The results of this study demonstrate the need for businesses to secure their technology. Organizations should be extremely cautious about the threat of cybercrime and exercise heightened levels of vigilance in this current climate centered around telecommuting and virtually-driven engagements. Supervisory authorities around the world are closely monitoring how businesses safeguard their computer systems and the private consumer information they hold. Businesses that ignore their obligations to protect the consumer information they process and those that fail to implement appropriate privacy policies, procedures, and cybersecurity measures run the risk of being attacked by cybercriminals and incurring financial losses resulting from regulatory penalties and hefty privacy breach lawsuits.
Ensure Privacy Compliance and Protect Your Organization From Cyberattacks
As companies navigate our new virtual-centric business landscape and become more committed to remote workforces, they must also find ways to address their increasing exposure to cyber risks. To mitigate this risk, organizations should consider some of these standard practices:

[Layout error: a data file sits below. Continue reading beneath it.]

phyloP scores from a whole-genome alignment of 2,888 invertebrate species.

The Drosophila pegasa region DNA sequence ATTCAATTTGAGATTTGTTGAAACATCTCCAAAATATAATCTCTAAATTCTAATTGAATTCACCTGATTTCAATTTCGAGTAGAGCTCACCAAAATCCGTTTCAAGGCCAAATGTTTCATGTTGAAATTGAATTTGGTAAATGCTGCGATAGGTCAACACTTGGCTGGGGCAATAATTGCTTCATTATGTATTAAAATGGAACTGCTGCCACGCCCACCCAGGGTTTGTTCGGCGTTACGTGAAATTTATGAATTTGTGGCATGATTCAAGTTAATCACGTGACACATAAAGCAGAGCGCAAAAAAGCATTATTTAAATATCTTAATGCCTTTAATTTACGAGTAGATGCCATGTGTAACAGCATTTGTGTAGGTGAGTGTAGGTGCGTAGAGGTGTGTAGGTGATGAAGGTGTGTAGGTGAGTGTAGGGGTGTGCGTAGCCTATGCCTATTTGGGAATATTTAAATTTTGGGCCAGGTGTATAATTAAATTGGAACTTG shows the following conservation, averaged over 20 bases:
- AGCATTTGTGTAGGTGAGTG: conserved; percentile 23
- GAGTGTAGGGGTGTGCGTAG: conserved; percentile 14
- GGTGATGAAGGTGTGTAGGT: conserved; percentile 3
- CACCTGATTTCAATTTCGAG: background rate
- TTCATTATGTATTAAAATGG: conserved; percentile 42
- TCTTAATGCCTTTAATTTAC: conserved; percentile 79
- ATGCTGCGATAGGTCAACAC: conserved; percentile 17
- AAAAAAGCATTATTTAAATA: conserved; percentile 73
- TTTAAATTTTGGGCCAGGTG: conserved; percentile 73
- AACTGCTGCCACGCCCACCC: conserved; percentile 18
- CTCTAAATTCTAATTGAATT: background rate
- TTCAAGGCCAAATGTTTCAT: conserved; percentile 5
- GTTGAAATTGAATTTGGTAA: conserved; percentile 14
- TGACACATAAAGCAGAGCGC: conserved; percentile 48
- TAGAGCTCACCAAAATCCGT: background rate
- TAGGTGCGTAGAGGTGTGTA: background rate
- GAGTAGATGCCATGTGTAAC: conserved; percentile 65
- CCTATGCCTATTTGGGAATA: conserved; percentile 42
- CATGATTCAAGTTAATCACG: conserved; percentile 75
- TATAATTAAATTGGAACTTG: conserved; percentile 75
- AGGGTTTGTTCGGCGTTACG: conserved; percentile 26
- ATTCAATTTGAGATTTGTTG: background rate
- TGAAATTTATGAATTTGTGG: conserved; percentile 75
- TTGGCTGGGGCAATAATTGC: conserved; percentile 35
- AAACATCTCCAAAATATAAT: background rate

- Data Back-Up. Backing up data is one of the most cost-effective ways of making sure your data is recoverable in the event of a cyberattack.
- Secure Your Network. Operating systems and security software should be updated regularly to fix security flaws. Firewalls should also be used to act as a gatekeeper for all incoming and outgoing traffic.
- Monitor Your System. You should keep a record of all your equipment and how each device processes data. Sensitive information should be removed from any device or software that is no longer in use, and these devices should be disconnected from your network. Older and unused equipment that is not updated could serve as a backdoor for cybercriminals to infiltrate your network.
- Encrypt Data. Encryption anonymizes data into a secret code before transmitting it over the internet. Thus, businesses need to activate network and data encryption when storing and sharing consumer information.